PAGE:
David Coveney

Arica – Day 1 – Arrangements

Phew… so what a day.  It started off with a cold shower and a blandly unsatisfying breakfast of a cheese sandwich, juice and tea.  But whilst eating a man came up to me and introduced himself as Joaquin Alvarez… the Honorary British Consul in Arica!  It was an unexpected surprise… I thought I was meeting him later in the day.

Sadly it was just a few minutes as he teaches English in the mornings.  But one thing I have to remark upon is that he immediately expressed astonishment at how similar I looked, sounded and behaved like my father.  He had been a friend of my father’s for years, not knowing of any family, and to see a similar, younger version standing in front of him.  It was a shock to him.

Later, we met properly, and we talked.  I’d brought him some union jacks and tea as a thank you for his help so far.  I didn’t expect the help he was about to give.

First the formalities… he showed me the paperwork he had, and my father’s passport.  This was the moment when I’d see what my father looked like recently.  In the picture was a tired man looking older than his 60 years.  But it was definitely him.  I will take a picture and add it to this post later.

Joaquin then took me to the hospital to discuss the matter of the hospital fees.  My father had been in the intensive care unit, and these had added up.  The positions were argued as so:

From the perspective of the hospital, a fee would be necessary in order to secure my father’s body and to help pay their costs.

From the perspective of the consul, many Bolivians and other illegal immigrants die in the hospital and there is never any money to pay for their care.

From the perspective of the social worker, if I was rich enough, and cared enough, to travel halfway round the world then I could surely afford to pay the fees.

The discussion went on.  As you may have seen in my earlier post, I had a particular position I planned on setting out.  In the end, we came to an agreement… I would pay half, and there would be an unofficial agreement that should I have more money in the future I could make a donation to the hospital.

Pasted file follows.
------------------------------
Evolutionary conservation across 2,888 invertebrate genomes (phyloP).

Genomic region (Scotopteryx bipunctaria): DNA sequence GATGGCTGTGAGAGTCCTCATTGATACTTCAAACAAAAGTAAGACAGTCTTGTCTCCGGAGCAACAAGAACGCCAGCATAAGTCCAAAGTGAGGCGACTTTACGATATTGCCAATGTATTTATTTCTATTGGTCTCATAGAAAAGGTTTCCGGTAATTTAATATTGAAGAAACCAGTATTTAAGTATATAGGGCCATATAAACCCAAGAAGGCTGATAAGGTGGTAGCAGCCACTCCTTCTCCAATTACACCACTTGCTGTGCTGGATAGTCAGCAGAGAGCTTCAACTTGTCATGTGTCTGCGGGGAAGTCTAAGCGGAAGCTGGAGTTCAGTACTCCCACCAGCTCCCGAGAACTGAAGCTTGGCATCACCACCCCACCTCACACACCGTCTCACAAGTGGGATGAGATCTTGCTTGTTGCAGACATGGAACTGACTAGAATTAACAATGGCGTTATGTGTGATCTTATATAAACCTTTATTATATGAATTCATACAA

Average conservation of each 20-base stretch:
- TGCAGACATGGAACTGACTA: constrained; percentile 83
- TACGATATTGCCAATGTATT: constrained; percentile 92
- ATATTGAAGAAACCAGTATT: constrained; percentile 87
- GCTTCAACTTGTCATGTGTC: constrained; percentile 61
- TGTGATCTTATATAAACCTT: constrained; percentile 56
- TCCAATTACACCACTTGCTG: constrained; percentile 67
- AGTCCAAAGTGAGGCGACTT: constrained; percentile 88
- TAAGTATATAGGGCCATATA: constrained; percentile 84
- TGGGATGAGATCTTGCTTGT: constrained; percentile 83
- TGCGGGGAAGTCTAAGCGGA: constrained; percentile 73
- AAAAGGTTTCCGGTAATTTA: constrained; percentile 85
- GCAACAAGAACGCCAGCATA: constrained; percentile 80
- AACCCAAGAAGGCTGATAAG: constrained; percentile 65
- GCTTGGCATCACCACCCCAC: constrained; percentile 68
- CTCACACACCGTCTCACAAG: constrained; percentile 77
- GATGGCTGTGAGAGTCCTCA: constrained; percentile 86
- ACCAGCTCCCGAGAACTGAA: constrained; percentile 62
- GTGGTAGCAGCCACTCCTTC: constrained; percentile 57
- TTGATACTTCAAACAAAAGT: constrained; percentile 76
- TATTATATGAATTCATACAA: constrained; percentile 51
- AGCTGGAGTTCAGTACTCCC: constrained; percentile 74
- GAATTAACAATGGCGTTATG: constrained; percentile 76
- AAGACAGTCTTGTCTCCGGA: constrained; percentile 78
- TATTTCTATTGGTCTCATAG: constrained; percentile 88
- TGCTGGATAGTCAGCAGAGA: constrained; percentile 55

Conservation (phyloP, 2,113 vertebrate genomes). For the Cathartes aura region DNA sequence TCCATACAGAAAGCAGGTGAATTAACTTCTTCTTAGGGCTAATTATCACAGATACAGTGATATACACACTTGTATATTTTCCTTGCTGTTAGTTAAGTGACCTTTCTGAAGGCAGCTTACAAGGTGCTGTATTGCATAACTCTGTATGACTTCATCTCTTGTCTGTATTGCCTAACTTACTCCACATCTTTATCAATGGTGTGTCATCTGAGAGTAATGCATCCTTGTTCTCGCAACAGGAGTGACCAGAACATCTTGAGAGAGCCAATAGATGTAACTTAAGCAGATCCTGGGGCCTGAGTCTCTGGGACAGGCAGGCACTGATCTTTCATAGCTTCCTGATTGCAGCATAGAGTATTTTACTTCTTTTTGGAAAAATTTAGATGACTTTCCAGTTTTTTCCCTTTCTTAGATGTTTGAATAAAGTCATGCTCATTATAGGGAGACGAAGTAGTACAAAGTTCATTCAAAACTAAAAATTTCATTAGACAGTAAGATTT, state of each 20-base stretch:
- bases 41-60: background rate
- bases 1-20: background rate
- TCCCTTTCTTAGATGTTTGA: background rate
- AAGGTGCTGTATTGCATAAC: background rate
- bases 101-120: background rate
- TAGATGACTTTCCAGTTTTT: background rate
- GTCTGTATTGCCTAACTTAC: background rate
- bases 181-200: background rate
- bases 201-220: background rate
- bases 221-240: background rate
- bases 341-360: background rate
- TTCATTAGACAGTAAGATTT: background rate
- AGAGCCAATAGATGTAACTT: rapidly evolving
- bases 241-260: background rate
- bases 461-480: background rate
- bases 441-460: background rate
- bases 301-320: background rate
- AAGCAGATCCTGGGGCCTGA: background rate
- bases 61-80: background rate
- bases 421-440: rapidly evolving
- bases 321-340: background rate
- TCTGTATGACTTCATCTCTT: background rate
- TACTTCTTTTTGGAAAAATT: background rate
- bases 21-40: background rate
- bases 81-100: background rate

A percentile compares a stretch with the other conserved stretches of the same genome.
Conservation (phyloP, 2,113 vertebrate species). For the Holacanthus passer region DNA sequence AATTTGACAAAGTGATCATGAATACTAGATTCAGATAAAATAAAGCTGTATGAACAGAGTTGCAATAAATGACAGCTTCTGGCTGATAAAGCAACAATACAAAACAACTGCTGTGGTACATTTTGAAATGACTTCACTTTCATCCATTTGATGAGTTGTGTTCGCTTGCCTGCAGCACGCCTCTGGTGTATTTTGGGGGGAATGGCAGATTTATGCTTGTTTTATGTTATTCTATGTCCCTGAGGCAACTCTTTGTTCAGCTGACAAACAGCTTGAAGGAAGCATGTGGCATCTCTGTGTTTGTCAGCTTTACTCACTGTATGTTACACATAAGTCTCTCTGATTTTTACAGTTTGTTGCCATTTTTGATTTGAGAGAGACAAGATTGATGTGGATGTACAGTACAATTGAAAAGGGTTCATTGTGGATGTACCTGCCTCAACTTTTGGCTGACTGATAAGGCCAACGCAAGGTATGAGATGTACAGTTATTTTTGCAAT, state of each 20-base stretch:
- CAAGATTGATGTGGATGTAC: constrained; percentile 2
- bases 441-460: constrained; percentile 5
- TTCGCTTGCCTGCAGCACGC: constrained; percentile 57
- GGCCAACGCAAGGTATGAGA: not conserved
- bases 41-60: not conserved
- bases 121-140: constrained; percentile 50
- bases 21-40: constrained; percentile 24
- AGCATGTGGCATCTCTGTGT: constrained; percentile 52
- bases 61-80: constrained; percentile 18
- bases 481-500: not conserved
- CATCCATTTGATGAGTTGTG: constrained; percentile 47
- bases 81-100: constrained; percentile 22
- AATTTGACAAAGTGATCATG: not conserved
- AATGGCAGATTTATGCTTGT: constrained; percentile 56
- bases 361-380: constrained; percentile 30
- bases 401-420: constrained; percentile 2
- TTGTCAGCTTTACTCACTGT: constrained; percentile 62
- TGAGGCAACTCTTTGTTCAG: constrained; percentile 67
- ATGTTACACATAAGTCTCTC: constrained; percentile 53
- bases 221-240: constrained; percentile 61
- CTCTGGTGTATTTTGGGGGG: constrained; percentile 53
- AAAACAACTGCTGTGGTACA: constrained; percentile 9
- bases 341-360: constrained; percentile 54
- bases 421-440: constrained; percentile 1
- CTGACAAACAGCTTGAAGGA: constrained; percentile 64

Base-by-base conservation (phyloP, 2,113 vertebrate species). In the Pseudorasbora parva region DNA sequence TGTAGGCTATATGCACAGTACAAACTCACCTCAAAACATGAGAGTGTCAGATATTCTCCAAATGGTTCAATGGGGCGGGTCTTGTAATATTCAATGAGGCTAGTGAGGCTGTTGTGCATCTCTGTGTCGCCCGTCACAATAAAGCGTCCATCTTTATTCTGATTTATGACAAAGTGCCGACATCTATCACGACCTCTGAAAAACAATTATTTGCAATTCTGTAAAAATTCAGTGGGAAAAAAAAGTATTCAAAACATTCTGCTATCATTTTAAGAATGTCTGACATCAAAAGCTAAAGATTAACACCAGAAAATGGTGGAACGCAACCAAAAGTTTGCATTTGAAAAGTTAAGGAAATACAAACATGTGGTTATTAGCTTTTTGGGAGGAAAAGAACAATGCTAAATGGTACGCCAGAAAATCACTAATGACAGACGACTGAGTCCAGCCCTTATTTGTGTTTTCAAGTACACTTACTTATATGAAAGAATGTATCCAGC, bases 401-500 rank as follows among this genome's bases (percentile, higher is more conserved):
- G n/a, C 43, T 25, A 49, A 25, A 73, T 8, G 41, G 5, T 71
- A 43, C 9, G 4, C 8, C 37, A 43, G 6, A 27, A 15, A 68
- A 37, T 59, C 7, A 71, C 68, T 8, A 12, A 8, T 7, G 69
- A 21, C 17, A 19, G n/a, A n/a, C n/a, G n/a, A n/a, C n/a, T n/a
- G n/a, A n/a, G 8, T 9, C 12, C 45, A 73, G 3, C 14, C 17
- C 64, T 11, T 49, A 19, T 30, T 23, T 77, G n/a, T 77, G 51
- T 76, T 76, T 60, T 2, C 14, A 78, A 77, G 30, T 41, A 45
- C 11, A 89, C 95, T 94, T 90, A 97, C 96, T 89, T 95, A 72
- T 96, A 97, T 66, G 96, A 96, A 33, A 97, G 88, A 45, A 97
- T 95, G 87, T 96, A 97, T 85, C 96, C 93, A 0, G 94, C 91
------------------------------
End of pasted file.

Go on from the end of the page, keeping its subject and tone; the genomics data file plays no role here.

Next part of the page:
This seemed to satisfy everyone enough to make progress.

The next stage was finding an undertaker, and to choose the coffin.  Now that was odd.  I discovered a few cultural things:

  1. Hearses here are white, and often just large American estate cars.
  2. In the UK a basic coffin is a pine wood thing in what we consider to be a classic coffin shape.  In Chile it’s the same shape as typical US coffins… but covered in fake fur.  I’m still trying to work out how that’s cheaper than a layer of varnish, but it is.
  3. There isn’t necessarily a church service… it’s just straight from hospital to cemetary.
  4. Most funerals tend to take place within 24hrs of death.  Over a month is extremely unusual.
  5. Cremation is rare and therefore a very expensive option.

Once a coffin of suitable size for a six footer (people here are short) had been found we were off to the cemetary. I had to settle for a sort of beige fur, incidentally, so my father looks like he’s being interred in a poorly cut Bungle costume.

Chilean cemetery by rob-sinclair, flickr, cc-sa

And the cemetary was a real eye-opener.  You can’t bury people when your town is built on rock.  So instead, it’s simpler to build what look a little like mini concrete apartment blocks into which the coffins are inserted.  See the picture above right.  The cemetary is also surprisingly brightly coloured.  In due course I will take pictures… it’s a fascinating difference in the way death is treated here.

And you know what amazed me most today? The effort put in by Joaquin, the consul.  He spent six hours with me, going backwards and forwards between the hospital, banks and funeral parlours.  He made a string of phone calls, and helped me way beyond the call of duty.  Truly, a great man.  I’m lucky, really.


Posted: 27 August, 2010 at 8:05 AM

Kat Wilk says:

Dear Dave, It’s so sad to hear about your father. I was looking on fb and i thought you are on holiday, but then i found a link on your website. i’m ever so sorry about your lost. Please let me know whether there is anything I can do to help during this difficult time. I’ll ring Romana today to see how she is coping. You and your family are in my thoughts. I will light a candle for your dad. Take care.


Posted: 27 August, 2010 at 2:58 PM

Dave says:

Thanks Katrina for dropping by…

Well, once I’ve finished here in Arica it may be just that, a holiday, until my flight home. It’s not all bad :-)


Posted: 27 August, 2010 at 9:58 PM

Ela & Piotrek says:

Hi Dave, we are thinking of you! Lots of love x


Posted: 30 August, 2010 at 11:14 PM

franck says:


I’m very sorry for you. It’s not an easy thing you are dealing with. Condoleance. Even if the meeting with your father is too late (and harsh, i imaging), i hope your travel in Arica will put you in peace with your past. And will help you to construct a good futur with Conrad (and other ? ) and Romana. See you. Franck and Annelise.


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